Interlaced videos; best practice?

I wonder how to handle interlaced videos in a right way.

  1. Treating an interlaced movie “raw” (as of progressive type)
    will lead to worse results than to deinterlace it first?

  2. If so the first step would be to identify the scan type.
    If I get it right there is no property of VideoCapture for it?

  3. If so I will have to either ask ffmpeg or derive it algorithmically
    with OpenCV? (Are there methods already?)

  4. If identified as interlaced the video should be deinterlaced
    before any futher processing.
    (I just found an external source for that:
    GitHub - bdvstg/cvDeinterlace: deinterlace library for opencv)

  5. All in all: if I read in an interlaced video with VideoCapture
    and instantly write it out with (any kind of) Videowriter
    it will be technically of progressive type but contents-wise
    still of interlaced type? (Which would be very bad I might think)
    This would mean, I would always have to check and eventually

Am I right with my assumptions?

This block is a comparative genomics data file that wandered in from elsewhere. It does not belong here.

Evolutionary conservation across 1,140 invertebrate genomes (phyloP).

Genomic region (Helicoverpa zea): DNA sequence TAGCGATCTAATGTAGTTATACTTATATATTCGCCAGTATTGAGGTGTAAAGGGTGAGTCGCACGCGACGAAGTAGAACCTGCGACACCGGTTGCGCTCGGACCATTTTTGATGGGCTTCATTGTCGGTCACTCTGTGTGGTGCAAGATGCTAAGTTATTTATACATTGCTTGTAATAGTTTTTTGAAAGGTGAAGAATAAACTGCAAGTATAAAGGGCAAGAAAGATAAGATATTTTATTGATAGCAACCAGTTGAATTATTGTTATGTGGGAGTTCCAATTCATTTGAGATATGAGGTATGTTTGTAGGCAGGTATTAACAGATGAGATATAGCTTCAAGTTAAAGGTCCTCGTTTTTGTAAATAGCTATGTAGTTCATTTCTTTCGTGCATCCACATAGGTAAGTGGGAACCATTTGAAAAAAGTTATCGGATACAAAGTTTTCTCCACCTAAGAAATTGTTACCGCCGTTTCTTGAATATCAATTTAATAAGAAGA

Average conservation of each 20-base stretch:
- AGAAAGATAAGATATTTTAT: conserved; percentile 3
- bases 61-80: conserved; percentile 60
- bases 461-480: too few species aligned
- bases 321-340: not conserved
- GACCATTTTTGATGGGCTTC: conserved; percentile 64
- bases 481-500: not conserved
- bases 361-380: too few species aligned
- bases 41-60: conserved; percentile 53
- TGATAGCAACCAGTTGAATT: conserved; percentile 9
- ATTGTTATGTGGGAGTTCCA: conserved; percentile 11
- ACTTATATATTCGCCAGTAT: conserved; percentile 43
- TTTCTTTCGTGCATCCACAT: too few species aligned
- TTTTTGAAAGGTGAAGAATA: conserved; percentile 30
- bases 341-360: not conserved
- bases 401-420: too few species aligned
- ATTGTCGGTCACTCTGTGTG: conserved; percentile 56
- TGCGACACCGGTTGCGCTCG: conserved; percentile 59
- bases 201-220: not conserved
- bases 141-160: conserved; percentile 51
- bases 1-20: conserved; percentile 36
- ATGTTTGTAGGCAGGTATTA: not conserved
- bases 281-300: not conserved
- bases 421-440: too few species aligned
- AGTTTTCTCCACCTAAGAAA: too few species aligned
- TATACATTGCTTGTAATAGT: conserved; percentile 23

don’t use opencv for this. use ffmpeg.

deinterlacing is a significant but required step.

I repeat: do NOT use opencv for any kind of video transcoding. use ffmpeg.

there is no “technically”. interlaced is interlaced. it may be represented in stupid ways but it’s still interlaced. packing two fields in one “progressive” frame is still interlaced, just hidden and easier to fuck up.

OpenCV is happily unaware of any interlacing. it just asks ffmpeg for progressive frames. ffmpeg doesn’t insert any filters to remove the interlacing either. it just packs two fields into one frame and hands it over.

if you have interlaced material, preprocess (deinterlace) it with ffmpeg into progressive material. then you have material that is progressive. then you can stop worrying about this accident of history, this war crime. interlaced is a plague. any devices that produce interlaced material should be ceremoniously destroyed and the debris sent to the designers.


That’s what I call a straight statement! :wink:

Thank you for the clearance.


Identifying the true scan type of a movie is accomplished by ffmpeg’s idet filter.
(You shall NOT rely on the meta data!).

If you now think at a workflow of having arbitrary videos
you don’t know the scan type of it would be quite impractical to
determine the scan type and in case interlaced: deinterlace and
encode the movie lossless to read the result into OpenCV.

I understand that OpenCV isn’t for video transcoding,
but in the sketched case it would be nice to have an idet in OpenCV
to do it “on the fly”/ framewise?